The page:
Seeing as a delivery guy just dropped off a bottle at 6:30 on a Saturday night, clearly it’s time to begin drinking. The beer is from 10 Barrel in Bend (not the 10 Barrel pub in Boise or Portland or the recently-announced forthcoming one in Denver). It’s called Riding Solo and it is, as the name suggests, a single-hop pale ale. Comet hops to be precise. Not that you’d possibly know that from the label copy. It reads: “We could talk about this single hop, but we’d rather talk about Benny, the brewer behind this pale ale. 4 years ago Benny was on the fast track working for a large brewery, and then it all came crashing down. He made a bad choice, climbed the wrong building in Bend and found himself in the clink without a job. We hired him the next day and he has been crushing it ever since. One brewery’s loss is another brewery’s gain. Cheers to the man behind the beer.”

Man is that a strange way to market a beer that theoretically has some educational aspect to it. It shows drinkers the aromatic and flavor profile of the nearly extinct Comet hop, a USDA varietal that I’ve personally never encountered. And anyone who buys this beer won’t know that they’ve had it. (Unless they are compulsive about every beer they try or read my oft-neglected blog religiously.)

Upon cracking the crown I was met with an herbal whiff and I’m only half referring to reefer. At first sip, I was struck by the spicy, dank bitter beer—like a skunk smoked a spliff cut with black pepper and dried grapefruit peel. It falls into the garlic’n’onion descriptor, too. Although they call it a pale ale, it’s orange in color and at 6.8% ABV and 67 IBUs it presents itself like an India Red Ale in malt and hop character. In fact, the spiciness makes it taste like there’s some rye malt in the grain bill, but doubt there actually is because then they’d probably have called it Ryeding Solo.

The Session #107: Are Breweries Your Friends?

sessionAs a precursor, to put this briefly, I’ve been a bad beer blogger. And when it comes to The Session, if I were Catholic, I’d type something like “Forgive me Father, it’s been 30 Sessions since my last participation.” (Click here if you care to see old contributions from my initial blog, Red, White, & Brew) My New Year’s resolution is to be better.

For the 107th ed. of The Session, Dan Conley of Community Beer Works in Buffalo NY asks, a bit self-servingly (wink-wink foreshadowing), “Are breweries your friends?

I say self-servingly because his blog is his brewery’s blog. And it worked. I really wanna try Community Beer Works beer now. And drink their beer and be a part of their community at least for the day. The topic, and hosting this Session, makes them seem, well, friendly. Conley expounds:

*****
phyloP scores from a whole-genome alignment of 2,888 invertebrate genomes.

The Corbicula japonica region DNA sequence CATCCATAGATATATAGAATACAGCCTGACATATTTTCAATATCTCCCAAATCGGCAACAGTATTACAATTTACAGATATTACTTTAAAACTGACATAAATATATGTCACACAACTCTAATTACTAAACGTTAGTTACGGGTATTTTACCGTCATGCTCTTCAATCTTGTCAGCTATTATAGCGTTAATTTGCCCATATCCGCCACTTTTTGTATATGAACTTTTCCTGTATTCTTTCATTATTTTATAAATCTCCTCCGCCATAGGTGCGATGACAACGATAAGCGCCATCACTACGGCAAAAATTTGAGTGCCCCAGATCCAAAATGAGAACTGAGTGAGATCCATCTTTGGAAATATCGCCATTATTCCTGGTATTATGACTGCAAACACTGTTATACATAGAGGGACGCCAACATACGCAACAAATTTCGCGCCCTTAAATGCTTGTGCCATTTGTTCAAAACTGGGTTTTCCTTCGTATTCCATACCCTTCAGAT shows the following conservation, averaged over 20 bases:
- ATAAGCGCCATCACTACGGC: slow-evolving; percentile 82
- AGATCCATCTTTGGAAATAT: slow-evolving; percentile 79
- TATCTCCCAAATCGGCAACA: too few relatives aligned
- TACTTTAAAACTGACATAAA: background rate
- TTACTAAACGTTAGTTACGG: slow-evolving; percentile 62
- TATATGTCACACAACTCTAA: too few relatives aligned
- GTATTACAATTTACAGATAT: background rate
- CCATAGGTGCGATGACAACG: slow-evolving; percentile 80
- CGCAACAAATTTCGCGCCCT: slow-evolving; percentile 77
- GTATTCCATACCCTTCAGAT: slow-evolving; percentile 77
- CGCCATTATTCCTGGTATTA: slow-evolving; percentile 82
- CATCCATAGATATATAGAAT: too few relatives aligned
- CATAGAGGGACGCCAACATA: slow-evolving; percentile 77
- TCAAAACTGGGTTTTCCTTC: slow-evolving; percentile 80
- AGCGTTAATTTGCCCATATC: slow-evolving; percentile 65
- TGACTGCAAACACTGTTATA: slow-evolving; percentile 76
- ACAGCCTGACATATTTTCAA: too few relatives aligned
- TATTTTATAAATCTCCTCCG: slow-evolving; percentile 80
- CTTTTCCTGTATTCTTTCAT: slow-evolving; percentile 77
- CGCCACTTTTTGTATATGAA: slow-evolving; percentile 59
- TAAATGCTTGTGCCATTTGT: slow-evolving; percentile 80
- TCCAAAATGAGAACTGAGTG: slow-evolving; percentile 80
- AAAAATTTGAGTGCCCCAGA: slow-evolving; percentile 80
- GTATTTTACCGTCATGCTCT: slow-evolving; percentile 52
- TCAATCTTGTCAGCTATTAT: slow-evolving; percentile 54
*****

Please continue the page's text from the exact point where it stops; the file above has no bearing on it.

“To be in business nowadays you pretty much have to have a social media presence. This is especially true in the beer world, where some breweries have basically built themselves on their personality. And yet, at the end of the day, we’re selling you something.”

Conley continues, “Do you want your feeds clear of businesses, or do you like when a brewery engages with people? …As the person who does our social media…I struggle with this problem.”

My answer is: No.

Breweries are not our friends. Maybe I’m just speaking for myself and should say breweries are not my friends. But unlike Mitt Romney who famously said, “Corporations are people, my friend” (thanks in part to Citizens United), brewing companies are companies and therefore incapable of playing air hockey with me, taking me to a Portland Timbers game (except I suppose their sponsor Widmer Brothers Brewing could), or giving me a card that makes fun of my age for my next birthday. These are things friends do. Friends buy me beer. Breweries make the beer. And even then, what we love about craft beer is that brewers make the beer and, in the best of cases, we know their names and faces. And if you’re lucky, you’re friends with your local brewer(s).

Friendship is a relationship. Indeed, we have a relationship with the breweries that make the beer we choose to drink. And no doubt we have emotions surrounding breweries. In the case of local ones that we support, that emotion may be love. We are passionate about their beer. Given that most of us will never even have a beer from thousands of the 4,300 breweries that exist in the US alone, the emotion we feel for them may be indifference or lack of emotion. And in a few cases where folks feel they’ve been betrayed when a brewery sells out to ABI, a darker emotion courses through their bloodstream. Think about this: would a friend ever sell himself to the house of Bud and leave you high and dry (not that any of us would give up drinking beer altogether, mind you).

Heck, to Conley’s point, we “like” breweries on Facebook, and we delight when we see shiny new fermenters delivered just as we dote over actual friends’ newly delivered bouncing babies. But ultimately, no, breweries are not our friends. They are places we go with our friends. They are places that provide us beer to enjoy as part of our friend rituals. And to succeed, they need to have friendly service. But in the case of social media, I think it’s weird when they have actual personal profiles instead of business pages. I am on the fence about when I see a local brewery’s FB page “like” my pictures. But I’m still happy to tag them by checking in when I’m drinking at them with my friends.

Shakes’Beer (How did Ashland not think of this first?)

ShakesSBeer Poster (1)
All the world’s a beerfest, and all the men and women merely hustlers.